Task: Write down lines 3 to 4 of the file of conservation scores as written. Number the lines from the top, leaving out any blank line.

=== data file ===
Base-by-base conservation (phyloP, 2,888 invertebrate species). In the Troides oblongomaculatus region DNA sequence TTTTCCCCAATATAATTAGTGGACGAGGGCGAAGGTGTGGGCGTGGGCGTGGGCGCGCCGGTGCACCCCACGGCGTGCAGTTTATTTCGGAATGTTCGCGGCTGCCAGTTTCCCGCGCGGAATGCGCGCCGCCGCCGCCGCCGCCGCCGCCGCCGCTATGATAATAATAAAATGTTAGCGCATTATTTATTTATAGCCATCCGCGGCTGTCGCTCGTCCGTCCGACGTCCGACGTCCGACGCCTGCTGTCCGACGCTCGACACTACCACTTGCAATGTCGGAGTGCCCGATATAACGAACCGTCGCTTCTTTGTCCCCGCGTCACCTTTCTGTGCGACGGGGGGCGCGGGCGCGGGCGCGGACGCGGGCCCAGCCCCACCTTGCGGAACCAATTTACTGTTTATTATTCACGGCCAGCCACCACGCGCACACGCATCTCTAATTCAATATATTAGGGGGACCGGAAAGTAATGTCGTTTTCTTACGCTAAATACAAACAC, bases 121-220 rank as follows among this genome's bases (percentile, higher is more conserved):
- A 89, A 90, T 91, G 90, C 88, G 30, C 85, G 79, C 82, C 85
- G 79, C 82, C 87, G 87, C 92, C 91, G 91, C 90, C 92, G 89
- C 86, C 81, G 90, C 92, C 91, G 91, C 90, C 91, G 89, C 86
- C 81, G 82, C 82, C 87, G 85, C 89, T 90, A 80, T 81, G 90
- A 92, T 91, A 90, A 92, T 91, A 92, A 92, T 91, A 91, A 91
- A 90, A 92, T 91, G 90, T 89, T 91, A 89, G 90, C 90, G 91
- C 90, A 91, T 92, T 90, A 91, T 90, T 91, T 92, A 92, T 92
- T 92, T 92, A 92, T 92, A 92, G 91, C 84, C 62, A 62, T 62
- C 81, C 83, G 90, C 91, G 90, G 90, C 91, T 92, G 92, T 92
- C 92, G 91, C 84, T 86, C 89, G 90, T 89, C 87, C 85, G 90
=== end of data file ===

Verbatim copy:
- G 79, C 82, C 87, G 87, C 92, C 91, G 91, C 90, C 92, G 89
- C 86, C 81, G 90, C 92, C 91, G 91, C 90, C 91, G 89, C 86